The temperature at the reactor 12 outlet (thermocouple 56) is used in controlling plasma power density in plasma reactor 14 and the volumetric feed ratios of reformed diesel fuel, line 48, and ozone, line 22 for effective operation of the catalytic reduction reactor 12. Temperature data from the catalytic reduction reactor is transmitted to a digital controller (not shown) for controlling plasma power density and amount of stream additions through lines 22 and 48. Stream additions to exhaust stream 10 through lines 22 and 48 are made separately, but the order of addition is not critical.

The heat and hydrocarbon content of stream 25 (FIG. 1) exhausted from catalytic reduction reactor 12 may be utilized as EGR, stream 26, by using it to supplement or replace a portion of air stream 18 entering the plasma reactor 14.

In general, the requirement for reformed diesel fuel constituents increases with increased NOx content in the exhaust and increased exhaust temperature (catalytic reactor temperature). For example, about 8 moles of reformed fuel normalized as C1 hydrocarbon are required per mole of normalized NOx at a catalyst temperature of 200° C. Thus, the ozone requirement is greatest at catalytic reactor temperatures of 150-200° C. and decreases to zero at reactor temperatures of 350-400° C.

The following experiments illustrate the practice and effectiveness of the invention.

Experimental

Laboratory apparatus was made and operated to demonstrate the continuous fuel reforming process where a diesel fuel reformer and a hyperplasma reactor are used to produce highly reactive OHC's such as alcohols and aldehydes from raw diesel fuel for NOx reduction. Both raw diesel fuel and seeded diesel fuel were used for laboratory demonstration. The seeded fuel contained 0.3% ethanol, which is well below the flammability limit of the seeded diesel fuel that is approximately 1% ethanol.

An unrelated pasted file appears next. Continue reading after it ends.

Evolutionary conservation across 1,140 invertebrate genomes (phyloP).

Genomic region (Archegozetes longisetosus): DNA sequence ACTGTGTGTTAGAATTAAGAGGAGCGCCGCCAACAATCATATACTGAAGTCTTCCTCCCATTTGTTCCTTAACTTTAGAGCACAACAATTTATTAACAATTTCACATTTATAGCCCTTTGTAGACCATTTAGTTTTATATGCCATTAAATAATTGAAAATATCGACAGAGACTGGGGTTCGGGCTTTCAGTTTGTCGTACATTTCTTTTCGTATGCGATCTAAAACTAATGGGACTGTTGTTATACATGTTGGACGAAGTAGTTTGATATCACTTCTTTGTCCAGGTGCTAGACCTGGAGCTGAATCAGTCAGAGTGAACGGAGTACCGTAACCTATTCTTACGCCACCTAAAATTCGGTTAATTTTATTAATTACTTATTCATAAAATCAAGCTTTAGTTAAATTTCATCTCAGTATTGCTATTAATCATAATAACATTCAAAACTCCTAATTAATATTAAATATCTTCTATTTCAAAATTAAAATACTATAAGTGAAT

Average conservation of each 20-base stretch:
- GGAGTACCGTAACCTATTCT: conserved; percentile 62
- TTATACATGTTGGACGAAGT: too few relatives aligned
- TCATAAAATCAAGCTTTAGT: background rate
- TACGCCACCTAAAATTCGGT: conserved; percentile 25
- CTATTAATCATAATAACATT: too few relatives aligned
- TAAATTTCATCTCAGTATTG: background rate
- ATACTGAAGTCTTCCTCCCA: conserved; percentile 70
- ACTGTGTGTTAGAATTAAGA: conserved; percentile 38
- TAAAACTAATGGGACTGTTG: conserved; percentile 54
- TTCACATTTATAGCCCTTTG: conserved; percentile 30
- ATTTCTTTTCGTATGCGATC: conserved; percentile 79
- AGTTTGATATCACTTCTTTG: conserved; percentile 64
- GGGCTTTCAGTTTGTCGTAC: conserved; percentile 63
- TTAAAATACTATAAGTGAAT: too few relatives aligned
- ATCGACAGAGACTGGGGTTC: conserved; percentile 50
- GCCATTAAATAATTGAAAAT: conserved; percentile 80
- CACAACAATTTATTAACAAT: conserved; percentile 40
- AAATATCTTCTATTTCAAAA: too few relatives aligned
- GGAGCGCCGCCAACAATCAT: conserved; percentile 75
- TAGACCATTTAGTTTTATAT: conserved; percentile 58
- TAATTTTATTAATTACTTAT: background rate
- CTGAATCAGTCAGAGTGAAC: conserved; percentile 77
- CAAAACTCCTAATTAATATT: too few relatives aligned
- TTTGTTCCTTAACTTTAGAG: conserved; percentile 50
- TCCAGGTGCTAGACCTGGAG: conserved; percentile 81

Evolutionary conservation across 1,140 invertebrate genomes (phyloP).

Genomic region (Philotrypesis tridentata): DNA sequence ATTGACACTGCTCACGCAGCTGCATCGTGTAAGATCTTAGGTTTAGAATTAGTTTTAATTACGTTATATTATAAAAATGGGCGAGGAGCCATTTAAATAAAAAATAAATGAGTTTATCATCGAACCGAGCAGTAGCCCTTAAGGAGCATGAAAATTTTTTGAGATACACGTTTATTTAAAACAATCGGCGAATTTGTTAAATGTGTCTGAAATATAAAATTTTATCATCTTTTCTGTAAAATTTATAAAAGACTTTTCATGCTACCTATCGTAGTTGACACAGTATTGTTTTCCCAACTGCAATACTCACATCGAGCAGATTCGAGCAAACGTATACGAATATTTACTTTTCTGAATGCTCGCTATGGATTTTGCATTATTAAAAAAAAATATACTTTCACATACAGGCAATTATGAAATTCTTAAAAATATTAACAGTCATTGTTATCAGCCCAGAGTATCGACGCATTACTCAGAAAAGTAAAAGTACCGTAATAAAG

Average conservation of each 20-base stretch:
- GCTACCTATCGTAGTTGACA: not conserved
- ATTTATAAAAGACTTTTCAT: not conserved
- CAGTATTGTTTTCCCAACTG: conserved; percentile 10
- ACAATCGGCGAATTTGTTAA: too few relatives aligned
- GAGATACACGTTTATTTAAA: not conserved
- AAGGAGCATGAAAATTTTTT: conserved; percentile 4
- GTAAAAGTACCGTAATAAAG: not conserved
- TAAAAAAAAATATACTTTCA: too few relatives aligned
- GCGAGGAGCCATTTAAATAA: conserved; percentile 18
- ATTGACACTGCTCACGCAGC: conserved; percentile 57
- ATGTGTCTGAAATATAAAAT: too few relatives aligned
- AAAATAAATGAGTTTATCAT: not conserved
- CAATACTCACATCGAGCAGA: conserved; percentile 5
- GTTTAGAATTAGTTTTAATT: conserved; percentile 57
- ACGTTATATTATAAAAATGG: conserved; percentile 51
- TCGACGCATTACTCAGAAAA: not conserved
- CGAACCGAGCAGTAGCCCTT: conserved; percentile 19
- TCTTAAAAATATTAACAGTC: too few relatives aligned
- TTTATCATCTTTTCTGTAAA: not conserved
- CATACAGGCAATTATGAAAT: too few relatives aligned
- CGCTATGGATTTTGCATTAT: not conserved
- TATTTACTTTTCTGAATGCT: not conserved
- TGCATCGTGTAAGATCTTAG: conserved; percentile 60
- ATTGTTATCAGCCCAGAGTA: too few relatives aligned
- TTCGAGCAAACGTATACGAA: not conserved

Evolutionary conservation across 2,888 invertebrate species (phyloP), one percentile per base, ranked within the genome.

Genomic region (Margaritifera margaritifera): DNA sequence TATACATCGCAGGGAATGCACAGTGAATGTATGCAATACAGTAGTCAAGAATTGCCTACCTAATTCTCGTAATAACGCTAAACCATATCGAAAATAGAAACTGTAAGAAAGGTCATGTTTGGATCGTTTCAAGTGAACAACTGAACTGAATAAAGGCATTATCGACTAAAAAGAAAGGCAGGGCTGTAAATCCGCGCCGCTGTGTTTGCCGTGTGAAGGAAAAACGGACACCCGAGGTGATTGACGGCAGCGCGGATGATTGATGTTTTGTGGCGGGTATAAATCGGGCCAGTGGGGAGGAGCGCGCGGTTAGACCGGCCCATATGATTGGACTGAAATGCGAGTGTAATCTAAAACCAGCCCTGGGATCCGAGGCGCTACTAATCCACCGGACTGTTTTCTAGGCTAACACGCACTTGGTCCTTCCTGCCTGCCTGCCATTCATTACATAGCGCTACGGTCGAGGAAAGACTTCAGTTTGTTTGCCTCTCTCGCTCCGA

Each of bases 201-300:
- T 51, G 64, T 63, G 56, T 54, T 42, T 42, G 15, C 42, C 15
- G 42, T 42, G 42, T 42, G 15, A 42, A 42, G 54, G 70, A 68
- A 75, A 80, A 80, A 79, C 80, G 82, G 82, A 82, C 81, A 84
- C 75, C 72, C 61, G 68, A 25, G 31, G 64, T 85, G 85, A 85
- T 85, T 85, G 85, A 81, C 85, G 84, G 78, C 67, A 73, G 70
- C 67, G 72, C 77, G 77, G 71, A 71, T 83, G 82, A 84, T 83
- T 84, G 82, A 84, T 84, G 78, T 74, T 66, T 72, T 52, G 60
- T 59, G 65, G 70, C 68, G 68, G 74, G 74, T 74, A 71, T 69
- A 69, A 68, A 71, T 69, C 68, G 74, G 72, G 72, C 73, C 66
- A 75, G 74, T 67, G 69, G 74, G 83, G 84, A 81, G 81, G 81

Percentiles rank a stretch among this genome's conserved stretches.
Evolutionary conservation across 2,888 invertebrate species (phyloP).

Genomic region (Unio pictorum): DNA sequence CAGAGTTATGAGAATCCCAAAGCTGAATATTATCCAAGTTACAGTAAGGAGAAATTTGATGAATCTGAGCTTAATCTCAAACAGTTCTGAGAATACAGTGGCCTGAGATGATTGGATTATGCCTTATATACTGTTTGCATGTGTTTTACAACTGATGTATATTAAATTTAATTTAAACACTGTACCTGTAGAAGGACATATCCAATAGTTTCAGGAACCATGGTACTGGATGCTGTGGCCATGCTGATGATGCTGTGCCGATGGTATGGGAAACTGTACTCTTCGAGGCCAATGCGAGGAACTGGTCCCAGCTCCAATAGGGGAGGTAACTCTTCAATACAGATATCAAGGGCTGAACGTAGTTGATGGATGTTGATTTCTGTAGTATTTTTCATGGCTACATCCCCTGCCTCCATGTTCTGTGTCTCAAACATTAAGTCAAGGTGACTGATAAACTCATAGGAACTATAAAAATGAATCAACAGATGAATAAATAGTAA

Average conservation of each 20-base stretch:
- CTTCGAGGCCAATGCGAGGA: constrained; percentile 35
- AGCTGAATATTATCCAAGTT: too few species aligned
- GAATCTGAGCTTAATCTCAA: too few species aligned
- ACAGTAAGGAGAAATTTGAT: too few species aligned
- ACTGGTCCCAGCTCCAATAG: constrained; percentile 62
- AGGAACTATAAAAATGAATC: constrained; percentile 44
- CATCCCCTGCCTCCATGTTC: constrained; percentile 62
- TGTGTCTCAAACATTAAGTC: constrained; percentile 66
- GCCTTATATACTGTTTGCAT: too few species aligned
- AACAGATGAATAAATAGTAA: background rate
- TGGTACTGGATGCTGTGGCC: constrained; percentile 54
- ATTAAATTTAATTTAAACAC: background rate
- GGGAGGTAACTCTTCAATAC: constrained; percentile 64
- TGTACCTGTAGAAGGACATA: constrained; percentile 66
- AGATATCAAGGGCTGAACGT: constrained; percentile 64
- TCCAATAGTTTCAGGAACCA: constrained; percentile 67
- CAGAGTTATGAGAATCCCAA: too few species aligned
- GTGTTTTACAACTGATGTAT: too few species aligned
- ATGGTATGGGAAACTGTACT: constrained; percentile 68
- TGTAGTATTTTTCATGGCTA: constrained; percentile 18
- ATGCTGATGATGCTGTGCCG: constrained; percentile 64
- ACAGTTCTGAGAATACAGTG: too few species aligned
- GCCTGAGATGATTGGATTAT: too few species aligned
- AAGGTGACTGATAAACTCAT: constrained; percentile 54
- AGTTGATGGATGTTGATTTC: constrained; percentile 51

A simulated diesel exhaust gas composed, by volume, normalized at the catalyst inlet, of 181.5 ppm NO, 24.5 ppm NO2, 17.6% O2, 2% H2O, and the balance N2 was used in the following laboratory scale tests. The system pressure was 101.3 kPa.

An unheated hyperplasma reactor like that shown in FIG. 3 was made of a quartz tube (8 mm O.D. and 6 mm I.D.) which served as a dielectric barrier. With the high voltage electrode in the center, it is made in a concentric cylindrical geometry. The hyperplasma reactor was operated at room temperature. Ambient air was flowed through the annular space between the center elctrode and the quartz tube. The ground electrode was made of a nickel-coated copper wire wound around the outer surface of the quartz tube in 20 turns at a pitch of 2 mm. The total length of the plasma generating area was 4 cm.